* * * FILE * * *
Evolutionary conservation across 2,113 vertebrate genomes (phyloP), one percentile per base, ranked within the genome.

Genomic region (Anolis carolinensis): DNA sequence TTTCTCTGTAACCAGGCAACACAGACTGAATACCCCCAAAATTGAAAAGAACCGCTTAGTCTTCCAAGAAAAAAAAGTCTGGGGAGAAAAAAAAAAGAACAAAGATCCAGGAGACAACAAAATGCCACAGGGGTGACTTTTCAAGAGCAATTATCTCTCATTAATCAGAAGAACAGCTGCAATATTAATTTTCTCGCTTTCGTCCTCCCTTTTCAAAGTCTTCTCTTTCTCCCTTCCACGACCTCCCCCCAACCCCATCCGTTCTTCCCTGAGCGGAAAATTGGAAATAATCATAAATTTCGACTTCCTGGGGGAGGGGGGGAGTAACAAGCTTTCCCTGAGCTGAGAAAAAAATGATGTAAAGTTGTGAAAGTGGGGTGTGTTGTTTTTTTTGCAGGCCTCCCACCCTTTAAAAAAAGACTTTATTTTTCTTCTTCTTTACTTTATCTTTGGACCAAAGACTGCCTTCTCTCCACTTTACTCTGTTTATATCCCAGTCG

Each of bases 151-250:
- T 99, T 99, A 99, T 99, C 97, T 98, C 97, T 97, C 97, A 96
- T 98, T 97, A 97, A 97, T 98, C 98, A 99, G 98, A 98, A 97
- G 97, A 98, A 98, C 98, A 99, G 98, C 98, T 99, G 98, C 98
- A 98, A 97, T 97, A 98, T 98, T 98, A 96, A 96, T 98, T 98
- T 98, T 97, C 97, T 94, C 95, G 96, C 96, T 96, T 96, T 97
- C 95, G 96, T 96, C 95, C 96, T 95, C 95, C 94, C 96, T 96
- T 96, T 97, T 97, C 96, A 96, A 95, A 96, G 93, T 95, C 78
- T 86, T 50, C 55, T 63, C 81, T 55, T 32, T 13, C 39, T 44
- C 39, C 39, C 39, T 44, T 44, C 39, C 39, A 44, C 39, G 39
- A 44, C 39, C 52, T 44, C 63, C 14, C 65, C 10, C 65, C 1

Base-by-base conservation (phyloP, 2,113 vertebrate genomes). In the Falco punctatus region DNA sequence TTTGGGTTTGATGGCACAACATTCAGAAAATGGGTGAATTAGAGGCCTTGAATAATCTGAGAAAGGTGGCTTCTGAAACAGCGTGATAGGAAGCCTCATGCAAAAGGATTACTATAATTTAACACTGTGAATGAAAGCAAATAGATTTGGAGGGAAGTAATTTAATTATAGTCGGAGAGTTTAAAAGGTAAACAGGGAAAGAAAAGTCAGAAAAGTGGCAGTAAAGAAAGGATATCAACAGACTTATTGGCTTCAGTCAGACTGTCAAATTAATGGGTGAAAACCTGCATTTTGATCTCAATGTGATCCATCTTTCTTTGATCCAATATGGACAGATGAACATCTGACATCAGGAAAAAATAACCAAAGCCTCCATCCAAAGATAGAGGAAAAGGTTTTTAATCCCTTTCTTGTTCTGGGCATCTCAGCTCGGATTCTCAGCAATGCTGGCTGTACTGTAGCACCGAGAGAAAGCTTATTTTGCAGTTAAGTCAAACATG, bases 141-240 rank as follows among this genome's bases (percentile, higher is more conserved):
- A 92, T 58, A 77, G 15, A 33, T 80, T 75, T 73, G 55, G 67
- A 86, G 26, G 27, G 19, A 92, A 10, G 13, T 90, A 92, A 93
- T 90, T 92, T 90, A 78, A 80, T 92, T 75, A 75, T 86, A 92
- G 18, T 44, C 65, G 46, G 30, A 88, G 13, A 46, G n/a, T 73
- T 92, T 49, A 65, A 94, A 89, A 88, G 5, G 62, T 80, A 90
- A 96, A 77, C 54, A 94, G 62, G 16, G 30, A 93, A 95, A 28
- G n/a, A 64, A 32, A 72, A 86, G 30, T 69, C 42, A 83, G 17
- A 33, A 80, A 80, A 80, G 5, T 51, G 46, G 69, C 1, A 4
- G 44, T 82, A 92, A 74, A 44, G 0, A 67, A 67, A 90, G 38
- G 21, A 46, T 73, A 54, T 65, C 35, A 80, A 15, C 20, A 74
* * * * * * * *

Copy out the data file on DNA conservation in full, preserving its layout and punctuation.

Evolutionary conservation across 2,113 vertebrate genomes (phyloP), one percentile per base, ranked within the genome.

Genomic region (Anolis carolinensis): DNA sequence TTTCTCTGTAACCAGGCAACACAGACTGAATACCCCCAAAATTGAAAAGAACCGCTTAGTCTTCCAAGAAAAAAAAGTCTGGGGAGAAAAAAAAAAGAACAAAGATCCAGGAGACAACAAAATGCCACAGGGGTGACTTTTCAAGAGCAATTATCTCTCATTAATCAGAAGAACAGCTGCAATATTAATTTTCTCGCTTTCGTCCTCCCTTTTCAAAGTCTTCTCTTTCTCCCTTCCACGACCTCCCCCCAACCCCATCCGTTCTTCCCTGAGCGGAAAATTGGAAATAATCATAAATTTCGACTTCCTGGGGGAGGGGGGGAGTAACAAGCTTTCCCTGAGCTGAGAAAAAAATGATGTAAAGTTGTGAAAGTGGGGTGTGTTGTTTTTTTTGCAGGCCTCCCACCCTTTAAAAAAAGACTTTATTTTTCTTCTTCTTTACTTTATCTTTGGACCAAAGACTGCCTTCTCTCCACTTTACTCTGTTTATATCCCAGTCG

Each of bases 151-250:
- T 99, T 99, A 99, T 99, C 97, T 98, C 97, T 97, C 97, A 96
- T 98, T 97, A 97, A 97, T 98, C 98, A 99, G 98, A 98, A 97
- G 97, A 98, A 98, C 98, A 99, G 98, C 98, T 99, G 98, C 98
- A 98, A 97, T 97, A 98, T 98, T 98, A 96, A 96, T 98, T 98
- T 98, T 97, C 97, T 94, C 95, G 96, C 96, T 96, T 96, T 97
- C 95, G 96, T 96, C 95, C 96, T 95, C 95, C 94, C 96, T 96
- T 96, T 97, T 97, C 96, A 96, A 95, A 96, G 93, T 95, C 78
- T 86, T 50, C 55, T 63, C 81, T 55, T 32, T 13, C 39, T 44
- C 39, C 39, C 39, T 44, T 44, C 39, C 39, A 44, C 39, G 39
- A 44, C 39, C 52, T 44, C 63, C 14, C 65, C 10, C 65, C 1

Base-by-base conservation (phyloP, 2,113 vertebrate genomes). In the Falco punctatus region DNA sequence TTTGGGTTTGATGGCACAACATTCAGAAAATGGGTGAATTAGAGGCCTTGAATAATCTGAGAAAGGTGGCTTCTGAAACAGCGTGATAGGAAGCCTCATGCAAAAGGATTACTATAATTTAACACTGTGAATGAAAGCAAATAGATTTGGAGGGAAGTAATTTAATTATAGTCGGAGAGTTTAAAAGGTAAACAGGGAAAGAAAAGTCAGAAAAGTGGCAGTAAAGAAAGGATATCAACAGACTTATTGGCTTCAGTCAGACTGTCAAATTAATGGGTGAAAACCTGCATTTTGATCTCAATGTGATCCATCTTTCTTTGATCCAATATGGACAGATGAACATCTGACATCAGGAAAAAATAACCAAAGCCTCCATCCAAAGATAGAGGAAAAGGTTTTTAATCCCTTTCTTGTTCTGGGCATCTCAGCTCGGATTCTCAGCAATGCTGGCTGTACTGTAGCACCGAGAGAAAGCTTATTTTGCAGTTAAGTCAAACATG, bases 141-240 rank as follows among this genome's bases (percentile, higher is more conserved):
- A 92, T 58, A 77, G 15, A 33, T 80, T 75, T 73, G 55, G 67
- A 86, G 26, G 27, G 19, A 92, A 10, G 13, T 90, A 92, A 93
- T 90, T 92, T 90, A 78, A 80, T 92, T 75, A 75, T 86, A 92
- G 18, T 44, C 65, G 46, G 30, A 88, G 13, A 46, G n/a, T 73
- T 92, T 49, A 65, A 94, A 89, A 88, G 5, G 62, T 80, A 90
- A 96, A 77, C 54, A 94, G 62, G 16, G 30, A 93, A 95, A 28
- G n/a, A 64, A 32, A 72, A 86, G 30, T 69, C 42, A 83, G 17
- A 33, A 80, A 80, A 80, G 5, T 51, G 46, G 69, C 1, A 4
- G 44, T 82, A 92, A 74, A 44, G 0, A 67, A 67, A 90, G 38
- G 21, A 46, T 73, A 54, T 65, C 35, A 80, A 15, C 20, A 74